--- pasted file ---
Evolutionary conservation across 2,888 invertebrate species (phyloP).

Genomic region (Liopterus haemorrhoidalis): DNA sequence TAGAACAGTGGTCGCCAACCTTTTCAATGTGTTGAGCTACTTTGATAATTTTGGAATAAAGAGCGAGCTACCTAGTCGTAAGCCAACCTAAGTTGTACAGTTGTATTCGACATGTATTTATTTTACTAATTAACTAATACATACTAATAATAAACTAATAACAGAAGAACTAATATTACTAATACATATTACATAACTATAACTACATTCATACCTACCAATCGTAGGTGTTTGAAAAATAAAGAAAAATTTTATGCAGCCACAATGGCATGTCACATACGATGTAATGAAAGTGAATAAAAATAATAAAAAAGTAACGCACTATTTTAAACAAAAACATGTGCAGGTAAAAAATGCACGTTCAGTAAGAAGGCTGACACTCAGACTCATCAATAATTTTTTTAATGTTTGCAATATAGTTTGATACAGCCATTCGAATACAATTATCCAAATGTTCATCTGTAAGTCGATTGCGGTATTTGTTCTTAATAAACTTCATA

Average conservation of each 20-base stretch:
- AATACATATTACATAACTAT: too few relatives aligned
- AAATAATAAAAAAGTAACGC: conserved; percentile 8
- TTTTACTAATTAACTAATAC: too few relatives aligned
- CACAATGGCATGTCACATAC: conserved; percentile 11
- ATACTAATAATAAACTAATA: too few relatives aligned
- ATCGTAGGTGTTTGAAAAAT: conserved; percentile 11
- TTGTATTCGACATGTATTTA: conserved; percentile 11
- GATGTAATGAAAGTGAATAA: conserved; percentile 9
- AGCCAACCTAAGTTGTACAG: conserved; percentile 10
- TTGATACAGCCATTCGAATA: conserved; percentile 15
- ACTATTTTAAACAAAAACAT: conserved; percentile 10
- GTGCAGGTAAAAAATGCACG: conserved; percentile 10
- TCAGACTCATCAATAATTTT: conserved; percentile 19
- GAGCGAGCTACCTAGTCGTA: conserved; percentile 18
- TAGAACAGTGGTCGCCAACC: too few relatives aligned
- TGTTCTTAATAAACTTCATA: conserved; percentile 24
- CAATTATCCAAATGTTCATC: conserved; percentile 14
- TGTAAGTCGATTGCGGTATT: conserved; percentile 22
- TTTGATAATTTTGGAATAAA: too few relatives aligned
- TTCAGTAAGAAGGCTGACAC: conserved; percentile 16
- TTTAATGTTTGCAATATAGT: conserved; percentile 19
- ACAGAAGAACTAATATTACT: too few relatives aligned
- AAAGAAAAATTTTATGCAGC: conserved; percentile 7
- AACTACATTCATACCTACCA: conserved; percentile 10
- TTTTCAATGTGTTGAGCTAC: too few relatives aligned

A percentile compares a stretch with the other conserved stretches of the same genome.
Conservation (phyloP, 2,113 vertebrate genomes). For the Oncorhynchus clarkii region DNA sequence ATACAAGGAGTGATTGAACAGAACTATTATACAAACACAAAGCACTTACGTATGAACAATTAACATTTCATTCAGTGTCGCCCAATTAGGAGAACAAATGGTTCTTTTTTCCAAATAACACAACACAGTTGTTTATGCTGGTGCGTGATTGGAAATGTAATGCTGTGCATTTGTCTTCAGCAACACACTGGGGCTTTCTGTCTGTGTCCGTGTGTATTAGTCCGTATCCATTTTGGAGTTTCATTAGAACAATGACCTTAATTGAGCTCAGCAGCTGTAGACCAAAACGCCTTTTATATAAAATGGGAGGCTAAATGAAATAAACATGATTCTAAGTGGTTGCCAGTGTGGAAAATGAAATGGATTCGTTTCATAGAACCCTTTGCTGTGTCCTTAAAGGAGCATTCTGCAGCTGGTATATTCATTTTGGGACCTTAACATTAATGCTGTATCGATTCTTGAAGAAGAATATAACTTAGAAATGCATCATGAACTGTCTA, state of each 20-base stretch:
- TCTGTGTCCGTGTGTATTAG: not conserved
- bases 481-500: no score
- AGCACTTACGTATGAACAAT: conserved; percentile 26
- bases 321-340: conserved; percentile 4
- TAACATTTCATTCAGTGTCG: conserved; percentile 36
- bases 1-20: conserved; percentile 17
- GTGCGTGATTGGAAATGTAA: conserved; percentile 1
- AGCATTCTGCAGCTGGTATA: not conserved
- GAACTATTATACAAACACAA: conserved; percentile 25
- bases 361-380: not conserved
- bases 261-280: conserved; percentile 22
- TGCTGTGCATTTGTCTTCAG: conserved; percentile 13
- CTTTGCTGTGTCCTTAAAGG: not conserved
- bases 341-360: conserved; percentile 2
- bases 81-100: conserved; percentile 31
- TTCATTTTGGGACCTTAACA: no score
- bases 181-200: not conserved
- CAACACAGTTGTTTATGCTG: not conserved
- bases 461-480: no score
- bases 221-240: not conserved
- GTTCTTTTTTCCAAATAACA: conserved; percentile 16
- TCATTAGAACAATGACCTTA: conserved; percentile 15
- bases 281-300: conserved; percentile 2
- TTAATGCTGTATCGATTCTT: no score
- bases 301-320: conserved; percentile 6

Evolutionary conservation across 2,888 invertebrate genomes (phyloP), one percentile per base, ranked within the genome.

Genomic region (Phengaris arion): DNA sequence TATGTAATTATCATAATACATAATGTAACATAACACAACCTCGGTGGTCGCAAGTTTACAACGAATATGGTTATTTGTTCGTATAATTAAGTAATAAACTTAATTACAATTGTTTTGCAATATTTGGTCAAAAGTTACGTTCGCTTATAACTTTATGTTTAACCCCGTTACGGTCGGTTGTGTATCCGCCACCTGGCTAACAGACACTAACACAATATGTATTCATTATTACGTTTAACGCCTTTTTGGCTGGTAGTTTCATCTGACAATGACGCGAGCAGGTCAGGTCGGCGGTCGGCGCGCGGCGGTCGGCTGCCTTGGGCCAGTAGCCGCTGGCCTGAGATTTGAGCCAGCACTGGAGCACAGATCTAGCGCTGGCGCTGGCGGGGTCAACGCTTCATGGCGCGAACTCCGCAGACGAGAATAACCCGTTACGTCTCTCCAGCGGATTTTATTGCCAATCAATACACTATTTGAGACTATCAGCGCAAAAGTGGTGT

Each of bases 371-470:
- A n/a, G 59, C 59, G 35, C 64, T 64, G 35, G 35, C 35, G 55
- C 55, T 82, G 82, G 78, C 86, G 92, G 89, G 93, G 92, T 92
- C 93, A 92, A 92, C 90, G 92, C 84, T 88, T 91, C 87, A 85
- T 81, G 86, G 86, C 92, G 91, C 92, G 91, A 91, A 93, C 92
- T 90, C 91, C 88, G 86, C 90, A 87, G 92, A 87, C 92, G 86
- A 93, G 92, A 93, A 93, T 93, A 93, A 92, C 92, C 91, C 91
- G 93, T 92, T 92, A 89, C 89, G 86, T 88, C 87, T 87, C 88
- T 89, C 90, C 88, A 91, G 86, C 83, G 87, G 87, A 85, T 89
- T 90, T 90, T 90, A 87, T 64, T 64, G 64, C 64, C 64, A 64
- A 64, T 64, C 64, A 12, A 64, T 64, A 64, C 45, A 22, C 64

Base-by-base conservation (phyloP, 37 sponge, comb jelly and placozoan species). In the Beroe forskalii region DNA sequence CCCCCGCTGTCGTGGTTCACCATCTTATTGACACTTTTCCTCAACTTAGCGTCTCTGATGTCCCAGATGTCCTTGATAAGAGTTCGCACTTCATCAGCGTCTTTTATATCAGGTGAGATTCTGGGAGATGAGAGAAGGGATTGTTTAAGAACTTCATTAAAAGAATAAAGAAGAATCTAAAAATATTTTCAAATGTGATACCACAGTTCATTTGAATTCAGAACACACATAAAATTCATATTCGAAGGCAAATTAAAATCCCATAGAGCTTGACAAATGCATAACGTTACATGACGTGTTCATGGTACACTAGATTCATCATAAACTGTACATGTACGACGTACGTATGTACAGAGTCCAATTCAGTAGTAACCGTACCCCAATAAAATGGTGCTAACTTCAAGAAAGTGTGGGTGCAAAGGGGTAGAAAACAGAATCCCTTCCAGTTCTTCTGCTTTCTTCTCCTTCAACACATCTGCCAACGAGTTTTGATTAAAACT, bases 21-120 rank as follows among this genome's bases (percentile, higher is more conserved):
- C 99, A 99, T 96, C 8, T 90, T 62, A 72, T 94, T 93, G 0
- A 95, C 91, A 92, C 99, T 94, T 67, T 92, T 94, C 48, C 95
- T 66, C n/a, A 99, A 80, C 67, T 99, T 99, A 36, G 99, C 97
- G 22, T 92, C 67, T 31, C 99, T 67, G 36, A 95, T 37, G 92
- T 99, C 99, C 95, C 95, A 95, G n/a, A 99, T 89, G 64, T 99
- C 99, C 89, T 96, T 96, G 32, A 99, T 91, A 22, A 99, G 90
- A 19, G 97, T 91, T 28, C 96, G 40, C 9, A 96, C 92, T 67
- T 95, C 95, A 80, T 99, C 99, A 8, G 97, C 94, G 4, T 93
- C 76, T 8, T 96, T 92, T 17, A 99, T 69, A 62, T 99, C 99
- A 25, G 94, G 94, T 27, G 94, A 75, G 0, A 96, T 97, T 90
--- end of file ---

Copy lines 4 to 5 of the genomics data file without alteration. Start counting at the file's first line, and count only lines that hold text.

- AATACATATTACATAACTAT: too few relatives aligned
- AAATAATAAAAAAGTAACGC: conserved; percentile 8